The Colorado Common Interest Ownership Act (“CCIOA”) is the statute common interest communities in the state of Colorado. One of the topics addressed by CCIOA is meetings, which are required to be open to attendance by its members or their designated agents. This requirement has led to questions concerning the obligation of an association to provide notice of meetings to its members. As any good attorney will convey, the type and amount of notice required depends upon the type of meeting being called.
In general, there are four different varieties of association-related meetings that may be called, with each type of meeting having its own requirements as to the type of notice required, with each type set forth below:
Regular Board Meetings. As suggested by its name, regular board meetings are reoccurring meetings of the board set on a consistent day/time/location throughout the year. No formal notice to owners of such meetings is required unless the association’s governing documents require owners be provided with notice. Although notice is not required by statute, it is absolutely lawful, and oftentimes recommended, for boards to still provide notice of board meetings to its members by posting such notice on a community website, mailbox kiosk, or other conspicuous location. Notwithstanding the above, there is a statutory requirement that an agenda be made reasonably available to owners requesting a copy. For purposes of regularly scheduled board meetings, providing the agenda at the meetings is sufficient to meet this requirement.
Special Meetings of the Board. Special meetings of the board are typically called by either the board president or at least two members of the board. Unless a different time frame is set forth in the bylaws, an association must provide each director at least 2 days’ notice of special board meetings. However, as this requirement may be altered by the bylaws, it is important to review this document to ensure correct notice is being provided. Additionally, the Colorado revised Nonprofit Act does not require meeting notices to board members be in writing and as such, the notice may be verbal unless the bylaws require otherwise. As with regular board meetings, notice to owners is not required by statute, although typically encouraged.
In the event every board member attends a special meeting of the board that was not properly noticed, each member may waive formal notice requirements and the meeting and the meeting will then be considered properly called for legal purposes. However, if any board member refuses to waive notice, the meeting will not be considered properly called and the directors cannot conduct business at such gathering.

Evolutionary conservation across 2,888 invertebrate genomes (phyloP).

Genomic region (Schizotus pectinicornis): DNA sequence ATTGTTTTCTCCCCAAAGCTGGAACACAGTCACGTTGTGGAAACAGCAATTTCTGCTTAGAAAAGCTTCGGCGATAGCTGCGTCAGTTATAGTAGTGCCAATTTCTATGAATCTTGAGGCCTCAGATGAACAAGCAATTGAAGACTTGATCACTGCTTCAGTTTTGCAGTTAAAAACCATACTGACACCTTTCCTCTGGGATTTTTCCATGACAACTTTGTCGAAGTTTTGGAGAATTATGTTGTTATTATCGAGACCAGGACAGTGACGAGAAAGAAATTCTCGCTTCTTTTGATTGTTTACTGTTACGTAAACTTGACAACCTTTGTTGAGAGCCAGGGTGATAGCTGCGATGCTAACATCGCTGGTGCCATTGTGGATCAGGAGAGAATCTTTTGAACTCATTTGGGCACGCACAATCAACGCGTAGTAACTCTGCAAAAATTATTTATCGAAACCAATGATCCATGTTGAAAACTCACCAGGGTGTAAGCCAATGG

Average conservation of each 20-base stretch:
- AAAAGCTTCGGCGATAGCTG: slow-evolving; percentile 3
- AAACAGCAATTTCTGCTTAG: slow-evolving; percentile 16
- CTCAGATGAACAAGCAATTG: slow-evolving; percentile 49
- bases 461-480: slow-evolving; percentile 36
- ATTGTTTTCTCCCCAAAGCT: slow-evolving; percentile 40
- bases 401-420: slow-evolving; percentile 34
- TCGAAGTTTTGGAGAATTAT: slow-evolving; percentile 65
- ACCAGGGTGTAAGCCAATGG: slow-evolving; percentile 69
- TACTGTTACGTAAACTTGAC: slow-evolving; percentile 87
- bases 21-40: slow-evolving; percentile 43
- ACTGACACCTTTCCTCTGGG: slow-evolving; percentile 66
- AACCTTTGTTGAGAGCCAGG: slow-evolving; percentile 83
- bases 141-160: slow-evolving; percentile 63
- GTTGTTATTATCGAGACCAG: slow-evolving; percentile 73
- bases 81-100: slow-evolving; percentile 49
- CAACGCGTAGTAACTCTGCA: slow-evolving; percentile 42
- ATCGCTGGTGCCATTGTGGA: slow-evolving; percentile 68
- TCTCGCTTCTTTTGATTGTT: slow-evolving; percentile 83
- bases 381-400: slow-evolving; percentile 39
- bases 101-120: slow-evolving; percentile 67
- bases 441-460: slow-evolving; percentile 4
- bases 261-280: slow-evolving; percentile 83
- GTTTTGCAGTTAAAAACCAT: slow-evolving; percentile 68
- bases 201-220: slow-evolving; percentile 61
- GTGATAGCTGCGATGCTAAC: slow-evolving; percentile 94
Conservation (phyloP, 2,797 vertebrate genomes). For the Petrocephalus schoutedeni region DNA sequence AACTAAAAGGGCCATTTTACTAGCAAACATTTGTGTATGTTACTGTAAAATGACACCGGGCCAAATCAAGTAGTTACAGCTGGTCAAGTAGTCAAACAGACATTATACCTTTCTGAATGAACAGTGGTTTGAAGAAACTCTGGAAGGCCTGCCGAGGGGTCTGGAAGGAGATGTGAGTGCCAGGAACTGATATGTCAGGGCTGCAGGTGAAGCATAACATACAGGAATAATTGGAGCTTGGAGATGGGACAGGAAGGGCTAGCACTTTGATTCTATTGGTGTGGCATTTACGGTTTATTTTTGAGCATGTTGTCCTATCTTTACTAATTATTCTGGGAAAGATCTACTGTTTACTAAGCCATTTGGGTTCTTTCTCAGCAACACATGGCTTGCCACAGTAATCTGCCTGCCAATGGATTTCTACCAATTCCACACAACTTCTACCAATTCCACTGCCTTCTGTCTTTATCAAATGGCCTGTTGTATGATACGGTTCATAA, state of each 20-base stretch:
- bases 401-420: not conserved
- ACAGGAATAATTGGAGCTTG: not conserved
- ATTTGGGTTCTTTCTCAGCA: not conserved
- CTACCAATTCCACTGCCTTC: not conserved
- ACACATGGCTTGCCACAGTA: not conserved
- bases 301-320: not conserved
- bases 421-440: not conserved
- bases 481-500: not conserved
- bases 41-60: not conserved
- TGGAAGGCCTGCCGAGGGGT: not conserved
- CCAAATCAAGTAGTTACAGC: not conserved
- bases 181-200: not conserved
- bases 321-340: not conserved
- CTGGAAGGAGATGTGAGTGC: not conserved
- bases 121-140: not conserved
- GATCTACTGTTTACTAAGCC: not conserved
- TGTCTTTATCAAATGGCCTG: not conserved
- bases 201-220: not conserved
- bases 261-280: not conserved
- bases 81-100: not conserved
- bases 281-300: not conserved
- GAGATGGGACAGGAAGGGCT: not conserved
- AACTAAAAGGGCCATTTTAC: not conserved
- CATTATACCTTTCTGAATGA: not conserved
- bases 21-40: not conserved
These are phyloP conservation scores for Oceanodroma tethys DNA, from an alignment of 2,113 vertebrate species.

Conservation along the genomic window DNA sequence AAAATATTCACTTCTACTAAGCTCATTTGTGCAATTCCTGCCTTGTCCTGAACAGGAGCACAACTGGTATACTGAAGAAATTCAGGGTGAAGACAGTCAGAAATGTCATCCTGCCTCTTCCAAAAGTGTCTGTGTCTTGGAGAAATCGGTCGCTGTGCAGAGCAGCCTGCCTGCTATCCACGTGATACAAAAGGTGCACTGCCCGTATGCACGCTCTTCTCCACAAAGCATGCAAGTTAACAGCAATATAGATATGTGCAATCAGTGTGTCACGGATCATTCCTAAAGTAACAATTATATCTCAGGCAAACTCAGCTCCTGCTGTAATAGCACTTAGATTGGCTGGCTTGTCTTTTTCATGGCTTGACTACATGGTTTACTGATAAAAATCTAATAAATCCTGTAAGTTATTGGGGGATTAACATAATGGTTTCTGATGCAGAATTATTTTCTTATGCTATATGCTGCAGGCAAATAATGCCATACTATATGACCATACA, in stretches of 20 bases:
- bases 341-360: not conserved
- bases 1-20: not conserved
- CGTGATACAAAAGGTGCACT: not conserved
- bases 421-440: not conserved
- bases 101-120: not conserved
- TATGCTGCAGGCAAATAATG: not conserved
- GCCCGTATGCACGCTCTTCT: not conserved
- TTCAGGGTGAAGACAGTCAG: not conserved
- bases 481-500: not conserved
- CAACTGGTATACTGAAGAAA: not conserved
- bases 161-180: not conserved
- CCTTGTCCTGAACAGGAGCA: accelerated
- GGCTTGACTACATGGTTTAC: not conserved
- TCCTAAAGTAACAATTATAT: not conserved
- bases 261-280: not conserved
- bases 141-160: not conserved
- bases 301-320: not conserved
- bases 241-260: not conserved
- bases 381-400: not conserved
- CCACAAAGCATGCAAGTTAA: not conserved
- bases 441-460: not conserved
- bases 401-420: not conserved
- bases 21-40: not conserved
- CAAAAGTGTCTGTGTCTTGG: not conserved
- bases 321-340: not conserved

Annual Meetings of the Members (Owners). Annual meetings of members (i.e. owners) must comply with various statutory requirements. These meetings must be provided to all owners and sent by U.S. Mail or hand-delivery. While email notice is encouraged by the Colorado Common Interest Ownership Act, this cannot be the sole method for providing notice as notices MUST be provided by U.S. Mail or hand-delivery regardless of any other delivery method used.
In addition to mailing or hand-delivering the notice, an association is also required to post notice of the annual meeting in a conspicuous place within in the community. This place should also be identified in the Association’s conduct of meetings policy. Finally, unlike directors meetings, which can be called on relatively short notice, to properly call a meeting of the owners notice must be provided to the owners no less than 10 or more the 50 days prior to the meeting.
The meeting notice itself must contain information such as time, date, and place of the meeting. Additionally, the notice must include a description of any matter or matters that must be approved by the members or for which the members’ approval is sought. This means that only matters showing on the agenda or meeting notice may be voted on by the members at an annual meeting.
Special Meetings of the Members. Special meetings of the members may be called either upon request by the board president, two or more board members, or upon the receipt of a petition signed by no less than 20% of the owners or such lesser number as may be set forth in an association’s bylaws. If an association fails to send notice out within 30 days of receipt of the signed petition, the person circulating the petition may at that juncture send the meeting notice out identifying the date, time, location, and purpose of the meeting.
The time frames for the special meeting notices are the same as for a annual meetings of owners (10 to 50 days before the meeting). Additionally, the notice for a special meeting of the owners must set forth the reason for the meeting and all items to be discussed and voted on at that meeting. Much like the annual meeting notice, only items specifically identified in this meeting notice may be discussed and voted on at the meeting. The agenda may not be changed at the meeting.
In addition to the above information, there is no statutory requirement that any of the meeting notices be sent by certified mail, although one should always check the association’s governing documents to ensure such requirement is not set forth in the bylaws or covenants.
In adhering to these general rules, an association will be able to provide proper notice for all meetings and avoid challenges to the validity of its meetings and decisions made therein.